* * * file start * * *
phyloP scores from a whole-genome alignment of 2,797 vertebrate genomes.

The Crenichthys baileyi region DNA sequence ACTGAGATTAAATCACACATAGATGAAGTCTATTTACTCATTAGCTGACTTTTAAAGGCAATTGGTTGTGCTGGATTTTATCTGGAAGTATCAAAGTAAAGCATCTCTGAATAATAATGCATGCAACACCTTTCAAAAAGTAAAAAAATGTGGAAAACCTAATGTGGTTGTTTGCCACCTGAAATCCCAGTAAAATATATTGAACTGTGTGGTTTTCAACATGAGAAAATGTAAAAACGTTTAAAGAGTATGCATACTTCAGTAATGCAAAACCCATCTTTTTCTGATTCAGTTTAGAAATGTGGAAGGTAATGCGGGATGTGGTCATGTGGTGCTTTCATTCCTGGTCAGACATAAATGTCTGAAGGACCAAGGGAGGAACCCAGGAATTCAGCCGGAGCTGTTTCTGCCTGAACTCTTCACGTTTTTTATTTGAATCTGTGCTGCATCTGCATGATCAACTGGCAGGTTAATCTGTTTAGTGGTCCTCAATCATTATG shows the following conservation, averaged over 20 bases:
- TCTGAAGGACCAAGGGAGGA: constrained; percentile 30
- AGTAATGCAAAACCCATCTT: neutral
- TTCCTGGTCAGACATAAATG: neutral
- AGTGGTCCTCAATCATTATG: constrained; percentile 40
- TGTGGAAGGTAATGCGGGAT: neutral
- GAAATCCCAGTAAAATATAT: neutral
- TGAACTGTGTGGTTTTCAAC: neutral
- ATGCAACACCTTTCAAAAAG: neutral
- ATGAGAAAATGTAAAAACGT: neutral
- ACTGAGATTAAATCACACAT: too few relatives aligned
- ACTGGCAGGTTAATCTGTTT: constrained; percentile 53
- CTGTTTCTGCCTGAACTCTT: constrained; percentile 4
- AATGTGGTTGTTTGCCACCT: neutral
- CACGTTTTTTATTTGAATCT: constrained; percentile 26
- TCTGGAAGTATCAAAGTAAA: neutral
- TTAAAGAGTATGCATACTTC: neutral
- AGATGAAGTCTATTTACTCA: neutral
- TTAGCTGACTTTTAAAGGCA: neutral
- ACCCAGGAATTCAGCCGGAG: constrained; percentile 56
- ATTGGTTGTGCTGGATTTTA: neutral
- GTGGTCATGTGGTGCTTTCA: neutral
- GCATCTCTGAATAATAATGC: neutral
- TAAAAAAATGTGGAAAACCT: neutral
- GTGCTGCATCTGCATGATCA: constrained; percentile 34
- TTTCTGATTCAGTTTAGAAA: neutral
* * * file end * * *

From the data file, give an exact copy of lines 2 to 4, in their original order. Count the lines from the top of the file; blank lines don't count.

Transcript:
The Crenichthys baileyi region DNA sequence ACTGAGATTAAATCACACATAGATGAAGTCTATTTACTCATTAGCTGACTTTTAAAGGCAATTGGTTGTGCTGGATTTTATCTGGAAGTATCAAAGTAAAGCATCTCTGAATAATAATGCATGCAACACCTTTCAAAAAGTAAAAAAATGTGGAAAACCTAATGTGGTTGTTTGCCACCTGAAATCCCAGTAAAATATATTGAACTGTGTGGTTTTCAACATGAGAAAATGTAAAAACGTTTAAAGAGTATGCATACTTCAGTAATGCAAAACCCATCTTTTTCTGATTCAGTTTAGAAATGTGGAAGGTAATGCGGGATGTGGTCATGTGGTGCTTTCATTCCTGGTCAGACATAAATGTCTGAAGGACCAAGGGAGGAACCCAGGAATTCAGCCGGAGCTGTTTCTGCCTGAACTCTTCACGTTTTTTATTTGAATCTGTGCTGCATCTGCATGATCAACTGGCAGGTTAATCTGTTTAGTGGTCCTCAATCATTATG shows the following conservation, averaged over 20 bases:
- TCTGAAGGACCAAGGGAGGA: constrained; percentile 30
- AGTAATGCAAAACCCATCTT: neutral